For as long as anyone can remember, the Sentinel's editorial board has been an insider's club. The board — which meets periodically to take positions on a variety of issues — has always been comprised of the folks who work here, though not necessarily as journalists.

The names of board members, as always, are at the bottom of this page. On his way out the door, former managing editor Mike Wiggins encouraged the board to use his exit as impetus for change. Why not have members of the community be a part of the conversations that form the paper's editorial positions?

So, we undertook a mission to recruit some local subscribers. We found two that we think will add some balance and a fresh perspective to our work.

Ben Herman, 64, is an active retiree who moved here from the Front Range four years ago. He was a partner in an urban planning and zoning consulting firm that advised communities on growth management, city planning and community sustainability. He brings the "newcomer" perspective to our community.

Albert Ruckman, 76, is still working. He is a licensed engineer who founded GeoStabilization International in Grand Junction. He also runs a peach orchard with his son and grandson. GeoStabilization employs 400 people worldwide and Ruckman and his founding partner received the Excellence in Entrepreneurship Award from Colorado Mesa University, the Grand Junction Area Chamber of Commerce and the Western Colorado Business Incubator Center in 2015-2016. A western Colorado native, Ruckman offers insights on the historic views of lifelong residents.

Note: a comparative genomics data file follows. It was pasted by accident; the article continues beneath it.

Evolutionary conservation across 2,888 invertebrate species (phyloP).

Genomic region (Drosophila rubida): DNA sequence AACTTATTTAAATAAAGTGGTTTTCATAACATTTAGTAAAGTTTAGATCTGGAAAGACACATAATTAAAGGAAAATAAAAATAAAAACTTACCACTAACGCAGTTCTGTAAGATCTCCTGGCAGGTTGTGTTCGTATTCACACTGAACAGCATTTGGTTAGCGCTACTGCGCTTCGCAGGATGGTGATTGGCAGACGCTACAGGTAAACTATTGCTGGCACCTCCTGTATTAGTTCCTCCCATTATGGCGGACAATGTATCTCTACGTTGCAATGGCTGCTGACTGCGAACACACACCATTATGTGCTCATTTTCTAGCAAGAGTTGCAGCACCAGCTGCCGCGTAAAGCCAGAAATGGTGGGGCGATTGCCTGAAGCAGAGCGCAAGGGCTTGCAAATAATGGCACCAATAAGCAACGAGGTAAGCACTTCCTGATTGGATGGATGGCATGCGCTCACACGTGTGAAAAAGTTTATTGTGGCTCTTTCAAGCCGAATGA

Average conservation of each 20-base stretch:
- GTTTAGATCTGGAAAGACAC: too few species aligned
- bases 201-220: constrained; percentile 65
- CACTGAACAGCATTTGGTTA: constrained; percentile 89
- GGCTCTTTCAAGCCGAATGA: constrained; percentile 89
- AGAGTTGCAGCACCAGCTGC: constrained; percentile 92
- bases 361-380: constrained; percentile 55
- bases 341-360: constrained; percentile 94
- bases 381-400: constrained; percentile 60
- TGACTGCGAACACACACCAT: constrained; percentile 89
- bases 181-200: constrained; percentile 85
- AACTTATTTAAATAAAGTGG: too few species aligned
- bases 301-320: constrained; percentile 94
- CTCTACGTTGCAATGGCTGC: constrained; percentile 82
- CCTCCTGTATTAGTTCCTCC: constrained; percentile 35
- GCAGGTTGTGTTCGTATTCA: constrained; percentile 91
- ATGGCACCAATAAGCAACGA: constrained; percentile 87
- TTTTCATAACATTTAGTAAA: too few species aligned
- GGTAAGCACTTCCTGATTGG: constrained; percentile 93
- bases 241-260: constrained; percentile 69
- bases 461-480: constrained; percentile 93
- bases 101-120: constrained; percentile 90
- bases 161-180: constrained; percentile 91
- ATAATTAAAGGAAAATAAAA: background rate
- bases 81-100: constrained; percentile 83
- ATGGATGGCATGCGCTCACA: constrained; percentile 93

We met as a newly constituted board on Tuesday for the first time. "So, how does this work?" Herman asked. Does the board take turns writing editorials? Who decides the topics? How quickly do we turn a conversation into an actual editorial?

All good questions, which Herman and Ruckman will have answered on the fly as they adapt to their new roles. But Herman's inquiry raised a good point. The more readers know about the editorial board, the less likely they are to think that editorials are the views of a single person.

We largely write about local issues. Sometimes statewide issues when the Legislature is in session. We avoid writing about national issues for two reasons. First, we have syndicated columnists based in Washington, D.C., New York and on the West Coast who live in the world of national politics. They're more qualified than we are to play the insider's game. Plus, they ruminate on the issues that are fodder for the cable news analysts whose incendiary positions generate more heat than light.

The Sentinel's editorials are largely written by the newspaper's full-time editorial writer. The board discusses an issue or problem, takes a position, then the writer puts it into words and shares it with the group, where it can be critiqued and revised.

It's a fairly simple and straight-forward process that begins with reading the Sentinel's reporting and then asking the questions that come naturally. Is a particular development good or bad for the community? And what can be done to improve the situation or outcome?

Having outsiders on the board is a new and challenging experiment for us. Judge the results for yourself every Tuesday through Friday and on Sundays.

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